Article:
State has Stake in Columbia Salmon Solutionby Zeke Grader
Sacramento Bee, January 17, 2012
The story of Pacific salmon has not recently been a happy one. Population declines in the West Coast's big three rivers - the Sacramento-San Joaquin, Klamath and Columbia-Snake - have meant less fishing, lost jobs, scarce fish and higher prices for consumers. Without major changes to how we manage these waterways, the beating heart of our region's salmon economy may cease.
Fortunately, there are some bright spots on the horizon. On a growing number of rivers, adversaries are opting to collaborate rather than litigate. People are starting to work together to restore rivers, recover salmon and rebuild jobs.
On the San Joaquin River, for example, city leaders, farmers, fishermen and conservationists ended decades of litigation when they sat down together to craft a plan they all could live with. U.S. Sen. Dianne Feinstein then shepherded the plan through Congress. It has restored water - and salmon - to a 60-mile stretch of river, reconnecting it to San Francisco Bay for the first time in 70 years. Twenty exhausting years of conflict are over.
Farther north, farmers, fishermen, Native American tribes and others have made important progress working together to secure a future for farming and fishing based on a plan that will restore the Klamath River by removing four dams.
Finally, as the result of successful collaborations in Washington state, three dam removals commenced this fall on two other salmon rivers. After resolving issues such as energy and water quality, both the Elwha and White Salmon rivers will flow freely for the first time in a century and provide habitat to struggling salmon runs - benefiting our region's ecology and its economy.
Our next big opportunity to restore salmon and jobs rests on the lower Snake River in eastern Washington. The Columbia basin was once the world's most productive salmon watershed. The Columbia River's largest tributary, the Snake, once produced nearly half of this abundance. Today, thousands of miles of pristine habitat remain, much of it in the wilds of central Idaho. Unfortunately, four dams on the lower Snake make passage lethal for migrating salmon. Completed in the 1970s, these dams are the straw that broke the camel's back. After the dams' construction, all Snake River salmon populations plummeted.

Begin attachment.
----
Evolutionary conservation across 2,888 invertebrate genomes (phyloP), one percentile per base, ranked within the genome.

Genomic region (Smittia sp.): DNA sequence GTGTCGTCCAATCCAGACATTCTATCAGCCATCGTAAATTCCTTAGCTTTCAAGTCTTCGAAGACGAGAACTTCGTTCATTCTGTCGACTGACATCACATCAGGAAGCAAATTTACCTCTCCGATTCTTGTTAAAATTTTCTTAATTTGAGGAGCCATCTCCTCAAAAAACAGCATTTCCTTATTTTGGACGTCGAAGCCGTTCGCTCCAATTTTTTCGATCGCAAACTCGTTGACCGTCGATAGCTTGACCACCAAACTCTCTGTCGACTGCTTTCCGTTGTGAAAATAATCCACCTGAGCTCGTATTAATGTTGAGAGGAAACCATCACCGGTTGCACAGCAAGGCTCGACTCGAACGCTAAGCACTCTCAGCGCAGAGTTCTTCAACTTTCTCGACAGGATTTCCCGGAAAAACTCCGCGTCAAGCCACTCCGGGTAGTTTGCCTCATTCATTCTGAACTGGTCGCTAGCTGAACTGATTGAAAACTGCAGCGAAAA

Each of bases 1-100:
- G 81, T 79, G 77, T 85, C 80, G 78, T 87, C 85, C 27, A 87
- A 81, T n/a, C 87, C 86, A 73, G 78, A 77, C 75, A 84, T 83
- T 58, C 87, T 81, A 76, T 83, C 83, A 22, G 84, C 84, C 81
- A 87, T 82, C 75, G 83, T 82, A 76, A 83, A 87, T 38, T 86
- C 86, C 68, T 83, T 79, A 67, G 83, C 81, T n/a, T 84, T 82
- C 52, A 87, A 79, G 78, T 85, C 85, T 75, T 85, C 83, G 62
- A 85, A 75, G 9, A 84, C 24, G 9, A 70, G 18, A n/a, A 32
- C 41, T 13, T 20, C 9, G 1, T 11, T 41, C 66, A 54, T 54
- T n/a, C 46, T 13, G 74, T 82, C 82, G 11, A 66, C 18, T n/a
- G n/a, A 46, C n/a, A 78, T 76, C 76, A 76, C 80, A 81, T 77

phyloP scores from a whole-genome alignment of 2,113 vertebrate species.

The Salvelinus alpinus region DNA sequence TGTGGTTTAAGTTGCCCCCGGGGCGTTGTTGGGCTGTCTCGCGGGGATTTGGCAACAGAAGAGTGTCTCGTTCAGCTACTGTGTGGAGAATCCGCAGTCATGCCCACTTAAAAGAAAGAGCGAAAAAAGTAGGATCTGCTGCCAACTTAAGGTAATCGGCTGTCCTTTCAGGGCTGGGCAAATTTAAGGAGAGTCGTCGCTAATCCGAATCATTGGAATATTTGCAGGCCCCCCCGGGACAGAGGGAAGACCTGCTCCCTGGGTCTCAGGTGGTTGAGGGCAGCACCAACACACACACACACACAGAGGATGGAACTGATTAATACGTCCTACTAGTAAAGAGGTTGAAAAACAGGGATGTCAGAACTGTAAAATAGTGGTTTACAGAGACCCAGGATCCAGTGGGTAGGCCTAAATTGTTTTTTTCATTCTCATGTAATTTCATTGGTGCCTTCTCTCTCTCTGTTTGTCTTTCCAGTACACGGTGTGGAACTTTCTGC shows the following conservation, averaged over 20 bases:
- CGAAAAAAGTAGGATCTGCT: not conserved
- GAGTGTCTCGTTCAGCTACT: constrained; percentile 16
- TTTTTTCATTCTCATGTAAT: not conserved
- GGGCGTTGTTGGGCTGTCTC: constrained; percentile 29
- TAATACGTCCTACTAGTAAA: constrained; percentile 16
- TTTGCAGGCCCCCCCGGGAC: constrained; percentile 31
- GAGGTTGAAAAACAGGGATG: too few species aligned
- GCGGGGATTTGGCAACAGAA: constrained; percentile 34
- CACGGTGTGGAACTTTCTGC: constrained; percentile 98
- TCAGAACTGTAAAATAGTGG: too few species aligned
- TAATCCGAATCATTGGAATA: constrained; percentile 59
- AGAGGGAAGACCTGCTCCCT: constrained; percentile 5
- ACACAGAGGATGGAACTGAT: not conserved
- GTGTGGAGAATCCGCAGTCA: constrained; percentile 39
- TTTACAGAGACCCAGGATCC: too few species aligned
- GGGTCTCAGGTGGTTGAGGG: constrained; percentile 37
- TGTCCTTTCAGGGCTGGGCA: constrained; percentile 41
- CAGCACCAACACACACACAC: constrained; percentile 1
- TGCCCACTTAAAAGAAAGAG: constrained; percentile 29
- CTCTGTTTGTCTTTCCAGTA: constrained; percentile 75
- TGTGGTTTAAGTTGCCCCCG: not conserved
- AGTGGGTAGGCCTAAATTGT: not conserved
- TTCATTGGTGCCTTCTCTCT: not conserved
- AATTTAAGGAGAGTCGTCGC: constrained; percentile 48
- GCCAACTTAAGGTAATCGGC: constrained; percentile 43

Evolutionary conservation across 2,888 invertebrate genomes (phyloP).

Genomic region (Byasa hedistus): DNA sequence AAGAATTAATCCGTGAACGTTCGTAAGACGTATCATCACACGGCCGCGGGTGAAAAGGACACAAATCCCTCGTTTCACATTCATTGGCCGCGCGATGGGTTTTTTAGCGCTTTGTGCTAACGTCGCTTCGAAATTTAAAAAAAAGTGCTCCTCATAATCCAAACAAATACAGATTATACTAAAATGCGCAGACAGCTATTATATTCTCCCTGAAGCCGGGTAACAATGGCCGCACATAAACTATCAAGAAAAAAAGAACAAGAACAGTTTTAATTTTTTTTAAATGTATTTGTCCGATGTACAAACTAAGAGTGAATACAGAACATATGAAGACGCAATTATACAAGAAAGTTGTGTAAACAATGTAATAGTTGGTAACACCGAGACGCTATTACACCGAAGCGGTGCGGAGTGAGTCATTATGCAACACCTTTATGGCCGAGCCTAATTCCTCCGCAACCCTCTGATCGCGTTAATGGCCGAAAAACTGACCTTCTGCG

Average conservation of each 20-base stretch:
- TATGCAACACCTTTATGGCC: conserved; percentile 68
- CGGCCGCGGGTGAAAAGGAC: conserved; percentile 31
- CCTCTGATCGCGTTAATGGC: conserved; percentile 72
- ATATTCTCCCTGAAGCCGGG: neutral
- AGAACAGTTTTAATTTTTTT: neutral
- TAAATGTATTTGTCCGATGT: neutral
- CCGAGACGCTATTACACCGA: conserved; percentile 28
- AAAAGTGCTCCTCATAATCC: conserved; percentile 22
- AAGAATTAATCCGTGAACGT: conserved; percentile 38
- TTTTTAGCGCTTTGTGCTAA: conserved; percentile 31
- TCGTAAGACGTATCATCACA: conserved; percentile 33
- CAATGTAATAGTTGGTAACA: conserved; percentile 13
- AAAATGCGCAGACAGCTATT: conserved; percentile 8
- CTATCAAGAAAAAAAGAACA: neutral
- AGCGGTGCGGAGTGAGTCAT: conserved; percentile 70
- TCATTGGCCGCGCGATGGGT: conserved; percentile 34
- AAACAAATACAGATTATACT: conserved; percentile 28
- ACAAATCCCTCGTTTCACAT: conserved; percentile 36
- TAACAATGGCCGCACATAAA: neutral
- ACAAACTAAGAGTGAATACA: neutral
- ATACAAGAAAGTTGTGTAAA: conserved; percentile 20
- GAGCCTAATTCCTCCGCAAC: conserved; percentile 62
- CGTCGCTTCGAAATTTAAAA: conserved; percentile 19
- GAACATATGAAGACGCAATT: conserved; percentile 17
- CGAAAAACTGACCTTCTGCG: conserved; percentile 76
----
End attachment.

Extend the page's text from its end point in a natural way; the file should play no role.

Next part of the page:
The government's Columbia basin restoration efforts to date have failed both fish and fisherman. Last summer, a federal judge rejected the Obama plan - the fourth to be deemed illegal since 1995. Our government has spent $10 billion over two decades on largely ineffective measures. Faced with a court order to produce a new plan within two years, the same agencies responsible for this series of illegal plans are poised to repeat the mistakes of the past.
Following on these other restoration success stories, it's time for President Barack Obama and our elected leaders on the West Coast - including Gov. Jerry Brown and Sens. Barbara Boxer and Feinstein - to support a stakeholder process to address the needs of Columbia basin salmon and the jobs they support.
Success will require fresh ideas. The process must be guided by science and law, and engage the actual stakeholders - including farmers, fishermen, power producers and consumers - whose lives and businesses are affected by salmon restoration efforts.
Support for an approach like this for the Columbia basin is growing. Late last year, for example, more than 50 members of Congress - including 20 from California - sent a letter to the president urging him to convene a regionwide "solutions table" in order to restore salmon and meet community needs.
California will need a seat at this table. Many of our state's salmon fishermen hold licenses in states across the coast, where many Columbia/Snake River fish are harvested. Owning multiple fishing licenses is critical for businesses in an industry known for its ups and downs.
In addition, because salmon from these different rivers mix in the saltwater, fishing regulations have been set up to protect the most vulnerable runs. Therefore, in order to truly restore a vibrant commercial salmon fishing sector on the West Coast, we need to restore healthy, self-sustaining and harvestable populations on all of our "big three" rivers.
Establishing a stakeholder process to resolve the conflicts on the Columbia is the next big thing for salmon fishermen. California needs to be part of this solution. Recent history demonstrates that these processes can work, and, done right, the benefits that accrue help not only fishermen, but farmers, energy producers and local communities, too.
learn more on topics covered in the film
see the video
read the script
learn the songs